Rory McIlroy’s costly WD penalty will stand, says PGA Tour commissioner

Jay Monahan confirmed Rory McIlroy will be punished for missing the RBC Heritage earlier this month.

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It will go down as one of the costliest WDs in recent golf history — officially.

On Wednesday at the Wells Fargo Championship, PGA Tour commissioner Jay Monahan confirmed that Rory McIlroy will, in fact, be penalized a whopping $3 million for his WD at the RBC Heritage in April, confirming weeks of reports that the four-time major winner stood to lose millions for violating PGA Tour playing requirements.

The situation traces back to McIlroy’s surprise WD from Hilton Head on the morning of the first tournament round — a decision McIlroy has subsequently declined to elaborate on with media, saying only that it was a “private matter.” At the time of his WD, a few eagle-eyed followers noted that McIlroy found himself in violation of the PGA Tour’s newly instated playing requirements for designated events. Per PGA Tour rules, players were allowed to miss only one designated event in the program’s first season, and those who missed more than one event would be penalized 25% of their Player Impact Program winnings.

McIlroy, who missed the Sentry Tournament of Champions in order to compete in the DP World Tour’s Dubai Desert Classic (an event he later won), had already collected his first designated event absence by the time Hilton Head rolled around. By missing the RBC Heritage, he’d be collecting a second absence, thereby triggering a penalty amounting to 25% of his PIP winnings, or a total of $3 million.

At the time, it seemed the final decision on McIlroy’s penalty was up to Monahan, who as Tour leader held discretionary powers in the case of penalties. Some wondered if Monahan might look the other way on the WD and let McIlroy keep the $3 million, considering Rory’s role supporting and enacting the Tour policies that have helped shore up its standing against LIV Golf. But at the Wells Fargo, Monahan confirmed that McIlroy would receive no such quid pro quo. Instead, he would receive the penalty as written by the Tour, amounting to a $3 million loss in bonus money.

“When we made the commitment to this schedule with the Player Impact Program, we adjusted for one opt-out and for any second opt-out, you forfeit 25 percent unless there were some medical issues,” Monahan said in a session with reporters from multiple outlets. “When you’re in a situation like that, you just have to look at the criteria. In terms of any situation like that, we’re going to look at a situation and we’re going to make a decision.”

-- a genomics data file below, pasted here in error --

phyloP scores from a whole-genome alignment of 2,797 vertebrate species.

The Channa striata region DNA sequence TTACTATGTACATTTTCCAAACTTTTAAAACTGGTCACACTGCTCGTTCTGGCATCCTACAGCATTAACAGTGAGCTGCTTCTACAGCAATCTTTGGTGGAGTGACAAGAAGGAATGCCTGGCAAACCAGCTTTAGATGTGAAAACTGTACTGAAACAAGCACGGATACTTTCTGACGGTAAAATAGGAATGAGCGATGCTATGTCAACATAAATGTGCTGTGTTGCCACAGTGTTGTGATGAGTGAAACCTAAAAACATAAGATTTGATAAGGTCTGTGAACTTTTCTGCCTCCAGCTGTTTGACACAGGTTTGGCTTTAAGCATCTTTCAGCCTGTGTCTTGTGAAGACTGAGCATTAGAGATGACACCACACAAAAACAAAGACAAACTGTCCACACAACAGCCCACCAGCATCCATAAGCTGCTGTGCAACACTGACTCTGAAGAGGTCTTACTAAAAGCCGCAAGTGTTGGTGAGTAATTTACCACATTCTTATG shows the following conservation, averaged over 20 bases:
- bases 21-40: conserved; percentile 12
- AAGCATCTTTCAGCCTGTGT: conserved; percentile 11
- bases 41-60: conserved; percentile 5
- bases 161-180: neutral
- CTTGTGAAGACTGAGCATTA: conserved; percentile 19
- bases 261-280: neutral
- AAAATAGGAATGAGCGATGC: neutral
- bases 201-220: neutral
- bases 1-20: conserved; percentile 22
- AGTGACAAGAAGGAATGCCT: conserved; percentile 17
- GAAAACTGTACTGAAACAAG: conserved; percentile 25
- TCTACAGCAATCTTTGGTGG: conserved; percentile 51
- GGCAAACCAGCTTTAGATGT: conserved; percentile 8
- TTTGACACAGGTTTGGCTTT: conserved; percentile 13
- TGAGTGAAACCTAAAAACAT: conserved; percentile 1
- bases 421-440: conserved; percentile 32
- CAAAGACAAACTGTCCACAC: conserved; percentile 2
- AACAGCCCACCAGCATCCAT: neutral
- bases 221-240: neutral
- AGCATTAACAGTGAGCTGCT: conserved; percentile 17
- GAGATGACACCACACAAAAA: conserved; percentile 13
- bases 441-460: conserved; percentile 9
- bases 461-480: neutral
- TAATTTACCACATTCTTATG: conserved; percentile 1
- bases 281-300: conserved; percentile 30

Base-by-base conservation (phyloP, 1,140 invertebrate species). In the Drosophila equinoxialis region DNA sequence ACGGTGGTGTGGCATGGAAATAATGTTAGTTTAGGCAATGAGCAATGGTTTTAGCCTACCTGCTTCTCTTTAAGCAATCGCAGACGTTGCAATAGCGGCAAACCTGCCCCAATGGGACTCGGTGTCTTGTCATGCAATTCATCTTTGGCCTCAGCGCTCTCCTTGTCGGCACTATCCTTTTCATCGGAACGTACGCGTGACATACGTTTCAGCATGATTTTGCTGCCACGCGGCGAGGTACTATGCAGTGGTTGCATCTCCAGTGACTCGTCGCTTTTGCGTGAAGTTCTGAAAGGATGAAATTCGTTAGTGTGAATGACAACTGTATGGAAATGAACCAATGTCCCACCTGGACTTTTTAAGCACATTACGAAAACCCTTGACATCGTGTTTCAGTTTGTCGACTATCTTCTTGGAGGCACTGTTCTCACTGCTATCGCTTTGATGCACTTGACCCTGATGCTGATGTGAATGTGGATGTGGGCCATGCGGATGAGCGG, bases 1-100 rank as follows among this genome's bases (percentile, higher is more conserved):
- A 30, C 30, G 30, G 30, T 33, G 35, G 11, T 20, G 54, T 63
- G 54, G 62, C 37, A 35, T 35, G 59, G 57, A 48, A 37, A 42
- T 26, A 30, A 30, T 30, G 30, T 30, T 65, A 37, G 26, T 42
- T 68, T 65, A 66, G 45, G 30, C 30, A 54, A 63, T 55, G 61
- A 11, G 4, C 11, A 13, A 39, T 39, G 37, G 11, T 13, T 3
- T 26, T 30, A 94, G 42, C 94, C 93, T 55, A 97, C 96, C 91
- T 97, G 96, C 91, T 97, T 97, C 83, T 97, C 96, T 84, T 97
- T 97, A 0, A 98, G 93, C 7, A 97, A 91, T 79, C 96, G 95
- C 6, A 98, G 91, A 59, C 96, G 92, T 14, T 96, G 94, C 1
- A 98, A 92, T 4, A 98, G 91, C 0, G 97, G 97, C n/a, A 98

It should be noted that McIlroy isn’t technically being fined $3 million, but rather, is “failing to realize” his full $12 million bonus. As the Tour’s policy is written, PIP bonuses are earned in two installments. The first installment, which amounts to 75% of the earned bonus, is paid on the first week of the calendar year at the Sentry Tournament of Champions; the second installment, which amounts to remaining 25%, is paid upon the completion of the PGA Tour season and is contingent upon those meeting the attendance requirement. It may sound like a matter of semantics, but it’s important to the Tour.

“We’ve tried to create the right parameters and structure to make certain that players want to show up,” Monahan said. “You’re looking at the consequences in terms of FedEx Cup points, sizes of fields, concentration of top players and them having the ability to compete against each other. So the confidence is high.”

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Still, in some ways, McIlroy is a victim of his own success. Had he not been such a popular player in 2022, he might not have received the $12 million payout from the PIP fund to begin with, leaving him with a smaller ultimate penalty. Still, it’s unlikely we’ll hear Rory complaining about the lost cash. On one hand, he’s one of the Tour’s wealthiest players (with a net worth in the hundreds of millions). On the other, he’s been one of the Tour’s most vehement supporters of playing requirements (or, at the very least, playing suggestions) on the grounds of the importance of showing golf’s top players competing more frequently.

“When I tune into a Tampa Bay Buccaneers game I expect to see Tom Brady throw a football. When I tune into a Formula 1 race I expect to see Lewis Hamilton in a car,” he said. “Sometimes what’s happened on the PGA Tour is we all act independently and we sort of have our own schedules, and that means that we never really get together all that often.”

It’s an eye-popping monetary loss for one of the Tour’s best players, a cautionary tale on the fickle nature of playing requirements, or something else entirely, depending upon your perspective. But there’s no doubting what Rory McIlroy hopes it is: his most expensive WD ever.

James Colgan Editor

James Colgan is a news and features editor at GOLF, writing stories for the website and magazine. He manages the Hot Mic, GOLF’s media vertical, and utilizes his on-camera experience across the brand’s platforms. Prior to joining GOLF, James graduated from Syracuse University, during which time he was a caddie scholarship recipient (and astute looper) on Long Island, where he is from. He can be reached at